When we consider the new "judicialized" citizen in these terms - prepared, in effect, to pit the juridical against the natural - we can see that the juridical turn stands today in oddly ambiguous, perhaps even openly antagonistic, relation to the fin de siècle theorizing that arguably initiated it. It seems entirely fitting that we would find that relation cast into boldest relief by a case involving rights-claims within the procreative process: the strange, and strangely gripping, Perruche affair of just a few years ago.
The facts of the case are straightforward enough. In 1982, a pregnant Josette Perruche discovered symptoms of what proved to be rubella on her four-year-old daughter. She told her physician that, if she too were infected, she would have an abortion rather than run the risk of giving birth to a severely handicapped child. Her physician arranged for two blood tests with a local lab and after reading the results informed Josette that she was in fact immunized against rubella. Both physician and lab were, in varying ways, quite wrong. About a year after his birth, Nicolas Perruche began manifesting major neurological deficits: deafness, partial blindness, and severe brain damage. For their part, his parents, Josette and Christian, initiated legal action against both the physician and the testing lab that had misdiagnosed Josette's condition and effectively nullified her right to an abortion.
The question was just what could they claim damages for under the terms of the 1974 law legalizing abortion? Courts were prepared to indemnify women in Josette's position for their loss of choice. But Josette and Christian Perruche went further, first seeking compensation to themselves for the medical liabilities Nicolas had suffered, and later acting for Nicolas himself in a separate suit and seeking direct compensation to their child, rather than to themselves. In choosing that course, however, they encountered a formidable juridical obstacle: the principle of "respect for the dignity of the human person."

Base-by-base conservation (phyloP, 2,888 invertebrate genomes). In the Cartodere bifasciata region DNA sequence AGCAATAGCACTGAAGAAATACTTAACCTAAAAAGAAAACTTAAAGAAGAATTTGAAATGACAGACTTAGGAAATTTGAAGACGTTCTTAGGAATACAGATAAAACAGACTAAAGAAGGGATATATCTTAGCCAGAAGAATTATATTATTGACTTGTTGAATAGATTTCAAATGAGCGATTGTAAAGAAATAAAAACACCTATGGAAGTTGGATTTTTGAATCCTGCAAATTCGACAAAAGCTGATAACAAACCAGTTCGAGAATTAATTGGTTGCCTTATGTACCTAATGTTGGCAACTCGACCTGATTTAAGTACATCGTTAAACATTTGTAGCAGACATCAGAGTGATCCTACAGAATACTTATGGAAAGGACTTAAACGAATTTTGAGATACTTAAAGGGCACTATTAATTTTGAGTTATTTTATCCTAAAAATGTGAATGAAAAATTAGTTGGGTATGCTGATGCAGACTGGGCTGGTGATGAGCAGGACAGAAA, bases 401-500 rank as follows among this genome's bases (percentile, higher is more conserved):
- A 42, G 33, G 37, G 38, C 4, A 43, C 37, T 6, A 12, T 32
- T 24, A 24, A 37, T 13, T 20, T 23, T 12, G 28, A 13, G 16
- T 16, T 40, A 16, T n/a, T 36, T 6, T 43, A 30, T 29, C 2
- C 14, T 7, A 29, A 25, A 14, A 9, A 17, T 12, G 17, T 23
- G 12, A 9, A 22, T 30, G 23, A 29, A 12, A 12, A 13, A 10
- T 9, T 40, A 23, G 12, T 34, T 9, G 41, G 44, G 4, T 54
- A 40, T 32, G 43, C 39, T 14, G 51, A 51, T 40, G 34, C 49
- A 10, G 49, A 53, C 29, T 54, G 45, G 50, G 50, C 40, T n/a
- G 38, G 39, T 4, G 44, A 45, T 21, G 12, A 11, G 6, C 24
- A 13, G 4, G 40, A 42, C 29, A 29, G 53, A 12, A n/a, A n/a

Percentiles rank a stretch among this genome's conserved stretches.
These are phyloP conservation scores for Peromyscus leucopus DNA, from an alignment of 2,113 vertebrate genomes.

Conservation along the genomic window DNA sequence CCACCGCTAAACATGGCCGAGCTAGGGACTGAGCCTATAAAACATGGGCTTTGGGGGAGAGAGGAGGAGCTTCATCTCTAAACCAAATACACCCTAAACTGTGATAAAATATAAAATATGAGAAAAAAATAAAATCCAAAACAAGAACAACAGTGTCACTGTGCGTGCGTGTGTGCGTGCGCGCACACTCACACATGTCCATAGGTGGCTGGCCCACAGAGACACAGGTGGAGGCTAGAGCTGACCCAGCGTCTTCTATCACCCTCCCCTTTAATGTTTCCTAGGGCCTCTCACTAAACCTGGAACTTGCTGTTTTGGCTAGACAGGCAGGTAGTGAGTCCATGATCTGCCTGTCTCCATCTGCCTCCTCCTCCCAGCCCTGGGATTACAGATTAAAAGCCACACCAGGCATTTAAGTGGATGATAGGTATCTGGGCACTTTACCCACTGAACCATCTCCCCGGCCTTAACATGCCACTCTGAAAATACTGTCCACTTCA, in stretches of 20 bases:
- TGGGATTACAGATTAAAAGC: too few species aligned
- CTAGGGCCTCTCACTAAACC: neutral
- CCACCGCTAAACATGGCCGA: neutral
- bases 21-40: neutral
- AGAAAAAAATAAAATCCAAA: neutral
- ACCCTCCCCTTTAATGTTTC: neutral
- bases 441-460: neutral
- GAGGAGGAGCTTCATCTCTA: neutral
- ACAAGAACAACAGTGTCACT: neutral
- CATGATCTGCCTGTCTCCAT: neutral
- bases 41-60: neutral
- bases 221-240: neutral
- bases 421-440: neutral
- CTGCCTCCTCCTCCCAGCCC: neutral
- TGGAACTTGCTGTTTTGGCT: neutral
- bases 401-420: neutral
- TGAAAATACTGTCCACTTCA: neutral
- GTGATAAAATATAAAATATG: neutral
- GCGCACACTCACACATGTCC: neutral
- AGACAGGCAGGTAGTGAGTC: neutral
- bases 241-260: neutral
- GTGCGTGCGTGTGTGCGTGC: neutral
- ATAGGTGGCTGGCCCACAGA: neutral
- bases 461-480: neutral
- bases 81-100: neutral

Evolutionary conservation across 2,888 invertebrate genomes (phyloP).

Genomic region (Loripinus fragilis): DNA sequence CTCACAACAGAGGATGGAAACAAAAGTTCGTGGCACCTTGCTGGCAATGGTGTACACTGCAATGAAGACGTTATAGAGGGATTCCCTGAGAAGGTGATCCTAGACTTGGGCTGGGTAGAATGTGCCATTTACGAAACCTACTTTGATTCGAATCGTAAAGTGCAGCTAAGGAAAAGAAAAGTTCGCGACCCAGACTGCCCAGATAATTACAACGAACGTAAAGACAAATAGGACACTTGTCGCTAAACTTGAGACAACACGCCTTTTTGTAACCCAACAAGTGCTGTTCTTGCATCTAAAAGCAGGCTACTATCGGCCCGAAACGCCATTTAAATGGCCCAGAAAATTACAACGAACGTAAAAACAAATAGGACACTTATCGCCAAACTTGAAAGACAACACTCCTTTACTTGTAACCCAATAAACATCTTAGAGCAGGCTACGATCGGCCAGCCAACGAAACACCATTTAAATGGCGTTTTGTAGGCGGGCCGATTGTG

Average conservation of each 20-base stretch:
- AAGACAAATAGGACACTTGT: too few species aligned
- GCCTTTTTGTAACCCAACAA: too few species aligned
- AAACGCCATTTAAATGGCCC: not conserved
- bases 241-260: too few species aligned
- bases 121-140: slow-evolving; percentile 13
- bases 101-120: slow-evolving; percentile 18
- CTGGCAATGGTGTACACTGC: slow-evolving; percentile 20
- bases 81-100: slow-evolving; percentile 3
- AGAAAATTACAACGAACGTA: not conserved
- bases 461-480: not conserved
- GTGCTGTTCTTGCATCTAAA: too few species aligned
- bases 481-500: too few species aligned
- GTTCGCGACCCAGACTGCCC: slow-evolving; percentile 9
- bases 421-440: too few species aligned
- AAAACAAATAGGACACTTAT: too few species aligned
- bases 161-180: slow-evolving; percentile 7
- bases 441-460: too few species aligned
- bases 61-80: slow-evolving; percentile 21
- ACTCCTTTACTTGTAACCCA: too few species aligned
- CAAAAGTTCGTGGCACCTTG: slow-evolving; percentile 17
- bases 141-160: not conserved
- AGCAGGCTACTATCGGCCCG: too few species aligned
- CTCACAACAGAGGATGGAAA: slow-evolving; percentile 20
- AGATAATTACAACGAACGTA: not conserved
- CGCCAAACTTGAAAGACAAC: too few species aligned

This principle owed its increasing prominence in modern French jurisprudence to the reconsideration of legal positivism and concomitant willingness to subsume positive law under broader moral principles that characterized French and European jurisprudence after World War II. As such, it can be seen as a kind of fulfillment of the goal that Léon Duguit and his colleagues had set for themselves albeit for reasons they could not have foreseen: the instantiation of an extra-political, metajuridical template for law and court actions through which state action could be channeled toward socially healthy ends. Philosophically, we might even understand "respect for the dignity of the human person" as partial heir to Duguit's "solidarism:" a means of prioritizing those benefits to which we are both collectively and anonymously entitled by virtue of our common humanity over any particular claims we might advance by virtue of our individual and particular needs, agendas, or situations.
By that reckoning, "respect for the dignity of the human person" is a principle that can, and generally does, qualify and regulate subjective rights. It certainly stood athwart the Perruches' desire to expand their own and, especially, to devolve some on Nicolas himself. The principle had been customarily invoked to preclude any French court treating any human life, handicapped or healthy, as, in and of itself, an "actionable damage" for which criminal liability must be somewhere affixed.
But the Perruches' cause was greatly boosted in the mid-1980s when decisions of the Council of State and the Court of Cassation established the theoretical possibility of distinguishing between a child's life, which clearly could not be indemnified, and a child's handicaps, which could be. At that point, the case entered a new level of disputation.
The defendants had already conceded their liability to both Josette and Christian. But to extend that liability to Nicolas, they argued, was to stretch it beyond all reason. His deficits, after all, did not trace back to anything the physician or lab had done; both Josette and Nicolas, in fact, had contracted rubella before either the physician or the lab had even entered the picture. The real author of Nicolas' condition was, tragically but undeniably, nature. In fact, the errors of his mother's medical providers, by preventing his abortion, had (however inadvertently) saved his life. Could they possibly be penalized for this?